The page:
Introduction to CWL and Docker

automating workflows in Life Sciences

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Intro to workflows.

What is Common Workflow Language (CWL) ?

CWL is a way to describe command line tools and connect them together to create workflows. Because CWL is a specification and not a specific piece of software, tools and workflows described using CWL are portable across a variety of platforms that support the CWL standard.

Why might I want to learn to use CWL ?

CWL has roots in “make” and many similar tools that determine order of execution based on dependencies between tasks. However unlike “make”, CWL tasks are isolated and you must be explicit about your inputs and outputs. The benefit of explicitness and isolation are flexibility, portability, and scalability: tools and workflows described with CWL can transparently leverage technologies such as Docker and be used with CWL implementations from different vendors. CWL is well suited for describing large-scale workflows in cluster, cloud and high performance computing environments where tasks are scheduled in parallel across many nodes.

First example

The simplest “hello world” program. This accepts one input parameter, writes a message to the terminal or job log, and produces no permanent output. CWL documents are written in [JSON][json] or [YAML][yaml], or a mix of the two. We will use YAML throughout this guide. If you are not familiar with YAML, you may find it helpful to refer to this quick tutorial for the subset of YAML used in CWL.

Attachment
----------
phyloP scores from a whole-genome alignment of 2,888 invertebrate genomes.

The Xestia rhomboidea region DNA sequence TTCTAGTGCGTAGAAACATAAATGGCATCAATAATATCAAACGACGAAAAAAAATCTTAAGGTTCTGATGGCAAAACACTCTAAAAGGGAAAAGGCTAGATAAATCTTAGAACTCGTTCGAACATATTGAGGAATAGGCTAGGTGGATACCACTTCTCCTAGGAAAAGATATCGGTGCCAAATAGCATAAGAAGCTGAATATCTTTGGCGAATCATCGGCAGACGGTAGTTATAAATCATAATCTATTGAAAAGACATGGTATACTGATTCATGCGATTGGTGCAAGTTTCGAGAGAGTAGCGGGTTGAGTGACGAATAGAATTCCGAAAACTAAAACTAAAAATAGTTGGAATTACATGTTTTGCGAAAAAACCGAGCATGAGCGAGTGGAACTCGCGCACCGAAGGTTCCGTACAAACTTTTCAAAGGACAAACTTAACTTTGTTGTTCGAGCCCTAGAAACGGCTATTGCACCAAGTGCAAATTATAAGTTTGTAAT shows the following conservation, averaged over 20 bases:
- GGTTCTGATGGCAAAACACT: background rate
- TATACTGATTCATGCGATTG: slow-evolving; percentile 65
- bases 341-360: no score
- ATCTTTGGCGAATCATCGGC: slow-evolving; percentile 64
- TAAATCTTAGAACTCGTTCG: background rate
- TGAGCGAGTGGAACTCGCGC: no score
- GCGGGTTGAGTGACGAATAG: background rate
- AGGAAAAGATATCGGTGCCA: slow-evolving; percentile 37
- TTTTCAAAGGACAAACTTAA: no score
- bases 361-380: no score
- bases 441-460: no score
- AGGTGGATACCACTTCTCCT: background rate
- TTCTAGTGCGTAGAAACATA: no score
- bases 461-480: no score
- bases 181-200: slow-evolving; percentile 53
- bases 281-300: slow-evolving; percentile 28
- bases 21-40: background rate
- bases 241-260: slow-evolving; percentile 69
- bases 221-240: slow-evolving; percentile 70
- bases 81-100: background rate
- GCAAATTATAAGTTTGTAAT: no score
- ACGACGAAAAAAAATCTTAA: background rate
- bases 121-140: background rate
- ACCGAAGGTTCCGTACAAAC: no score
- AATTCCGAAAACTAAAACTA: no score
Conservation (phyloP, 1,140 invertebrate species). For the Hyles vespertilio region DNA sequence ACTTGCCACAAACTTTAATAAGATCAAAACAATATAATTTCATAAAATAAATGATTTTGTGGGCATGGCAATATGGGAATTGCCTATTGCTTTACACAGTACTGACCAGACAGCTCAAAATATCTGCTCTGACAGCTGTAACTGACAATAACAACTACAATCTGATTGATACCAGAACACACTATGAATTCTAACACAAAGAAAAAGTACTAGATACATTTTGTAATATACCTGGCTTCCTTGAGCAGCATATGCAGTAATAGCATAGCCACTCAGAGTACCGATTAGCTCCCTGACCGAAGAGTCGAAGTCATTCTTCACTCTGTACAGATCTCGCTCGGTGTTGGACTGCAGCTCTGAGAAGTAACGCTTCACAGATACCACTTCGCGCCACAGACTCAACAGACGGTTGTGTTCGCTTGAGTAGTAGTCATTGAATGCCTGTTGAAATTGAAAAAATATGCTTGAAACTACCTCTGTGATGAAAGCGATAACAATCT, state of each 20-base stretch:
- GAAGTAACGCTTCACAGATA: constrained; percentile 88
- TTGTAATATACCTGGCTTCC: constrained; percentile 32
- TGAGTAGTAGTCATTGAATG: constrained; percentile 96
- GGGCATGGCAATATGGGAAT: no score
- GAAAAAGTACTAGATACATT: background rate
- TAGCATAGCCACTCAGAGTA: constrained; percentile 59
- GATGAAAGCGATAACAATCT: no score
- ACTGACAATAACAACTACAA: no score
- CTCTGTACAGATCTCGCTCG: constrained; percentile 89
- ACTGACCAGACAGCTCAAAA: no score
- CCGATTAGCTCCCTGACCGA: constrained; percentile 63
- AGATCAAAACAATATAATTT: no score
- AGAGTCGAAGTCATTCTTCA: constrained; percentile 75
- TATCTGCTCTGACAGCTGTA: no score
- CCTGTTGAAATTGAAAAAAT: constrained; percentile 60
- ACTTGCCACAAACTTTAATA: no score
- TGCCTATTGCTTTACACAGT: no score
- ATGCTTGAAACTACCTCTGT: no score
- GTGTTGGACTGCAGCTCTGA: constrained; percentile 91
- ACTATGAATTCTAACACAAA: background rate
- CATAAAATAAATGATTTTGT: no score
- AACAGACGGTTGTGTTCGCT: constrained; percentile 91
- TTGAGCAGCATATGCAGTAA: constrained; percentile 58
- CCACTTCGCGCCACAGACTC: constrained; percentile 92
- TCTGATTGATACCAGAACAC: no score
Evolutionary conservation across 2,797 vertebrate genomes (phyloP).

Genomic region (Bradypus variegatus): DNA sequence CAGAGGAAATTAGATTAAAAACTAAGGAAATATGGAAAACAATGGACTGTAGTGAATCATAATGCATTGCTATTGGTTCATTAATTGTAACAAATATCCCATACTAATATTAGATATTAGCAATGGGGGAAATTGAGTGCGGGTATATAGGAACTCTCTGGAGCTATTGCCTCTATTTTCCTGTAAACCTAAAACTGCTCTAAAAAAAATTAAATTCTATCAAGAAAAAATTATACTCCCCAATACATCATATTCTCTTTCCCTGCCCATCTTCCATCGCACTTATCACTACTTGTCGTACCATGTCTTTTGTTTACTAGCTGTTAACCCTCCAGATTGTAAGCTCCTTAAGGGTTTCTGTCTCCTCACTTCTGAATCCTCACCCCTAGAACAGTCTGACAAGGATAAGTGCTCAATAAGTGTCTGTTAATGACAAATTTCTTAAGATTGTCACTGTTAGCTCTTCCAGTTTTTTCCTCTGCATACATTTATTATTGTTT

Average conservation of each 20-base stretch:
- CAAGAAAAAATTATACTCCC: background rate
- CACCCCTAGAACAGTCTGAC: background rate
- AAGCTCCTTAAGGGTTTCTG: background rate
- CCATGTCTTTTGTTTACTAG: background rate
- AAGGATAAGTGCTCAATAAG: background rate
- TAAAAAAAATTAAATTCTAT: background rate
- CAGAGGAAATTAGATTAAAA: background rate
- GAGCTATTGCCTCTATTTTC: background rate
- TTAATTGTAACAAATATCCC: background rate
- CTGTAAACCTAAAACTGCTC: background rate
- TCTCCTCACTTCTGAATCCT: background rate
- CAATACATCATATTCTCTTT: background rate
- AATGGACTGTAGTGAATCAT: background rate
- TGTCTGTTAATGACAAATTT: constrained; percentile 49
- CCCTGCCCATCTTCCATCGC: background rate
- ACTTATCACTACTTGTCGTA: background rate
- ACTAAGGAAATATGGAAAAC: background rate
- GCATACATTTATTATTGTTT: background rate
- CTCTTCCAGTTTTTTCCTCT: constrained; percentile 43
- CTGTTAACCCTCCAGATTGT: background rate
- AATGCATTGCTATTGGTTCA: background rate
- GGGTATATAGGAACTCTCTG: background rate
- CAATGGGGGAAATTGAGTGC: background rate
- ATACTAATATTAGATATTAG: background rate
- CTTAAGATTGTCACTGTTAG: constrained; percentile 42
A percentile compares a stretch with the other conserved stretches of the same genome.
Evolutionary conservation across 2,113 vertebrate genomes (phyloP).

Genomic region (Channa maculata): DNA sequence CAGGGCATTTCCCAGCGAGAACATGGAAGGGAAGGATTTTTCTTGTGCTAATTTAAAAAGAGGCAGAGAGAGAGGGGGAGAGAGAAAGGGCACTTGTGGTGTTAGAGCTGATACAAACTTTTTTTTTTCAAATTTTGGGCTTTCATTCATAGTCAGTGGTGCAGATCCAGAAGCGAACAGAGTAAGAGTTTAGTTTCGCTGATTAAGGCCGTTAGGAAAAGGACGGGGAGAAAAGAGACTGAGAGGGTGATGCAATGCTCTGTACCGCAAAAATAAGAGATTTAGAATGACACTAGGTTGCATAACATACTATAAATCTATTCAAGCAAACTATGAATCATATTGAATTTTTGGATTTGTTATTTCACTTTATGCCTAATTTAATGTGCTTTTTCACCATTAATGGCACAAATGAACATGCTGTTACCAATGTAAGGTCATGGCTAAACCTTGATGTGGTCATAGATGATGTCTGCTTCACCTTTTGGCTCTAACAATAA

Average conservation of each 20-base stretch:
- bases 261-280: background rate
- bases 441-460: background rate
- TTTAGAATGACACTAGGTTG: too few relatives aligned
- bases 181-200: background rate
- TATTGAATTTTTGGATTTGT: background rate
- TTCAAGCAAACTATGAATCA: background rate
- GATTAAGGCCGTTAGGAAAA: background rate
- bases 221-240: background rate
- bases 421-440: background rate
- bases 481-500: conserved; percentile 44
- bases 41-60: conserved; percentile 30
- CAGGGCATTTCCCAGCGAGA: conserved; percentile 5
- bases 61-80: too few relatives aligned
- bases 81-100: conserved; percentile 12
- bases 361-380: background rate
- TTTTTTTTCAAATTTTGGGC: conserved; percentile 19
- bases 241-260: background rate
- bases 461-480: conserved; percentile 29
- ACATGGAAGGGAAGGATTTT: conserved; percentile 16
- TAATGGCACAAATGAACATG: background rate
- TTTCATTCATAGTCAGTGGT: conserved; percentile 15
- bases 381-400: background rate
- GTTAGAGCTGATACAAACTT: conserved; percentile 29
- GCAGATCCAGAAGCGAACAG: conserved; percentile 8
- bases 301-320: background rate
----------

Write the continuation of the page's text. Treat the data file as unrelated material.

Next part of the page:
First, create a file called echo.cwl, containing the boxed text below. It will help you to use a text editor that can be specified to produce text in YAML or JSON. Whatever text editor you use, the indents you see should not be created using tabs.


#!/usr/bin/env cwl-runner

cwlVersion: v1.0
class: CommandLineTool
baseCommand: echo
    type: string
      position: 1
outputs: []

Next, create a file called echo-job.yml, containing the following boxed text, which will describe the input of a run:


message: Hello world!

Now, invoke cwl-runner (or cwltool) with the tool wrapper echo.cwl and the input object echo-job.yml on the command line. The command is cwl-runner echo.cwl echo-job.yml. The boxed text below shows this command and the expected output.

$ cwl-runner echo.cwl echo-job.yml
[job echo.cwl] /tmp/tmpmM5S_1$ echo \
    'Hello world!'
Hello world!
[job echo.cwl] completed success
Final process status is success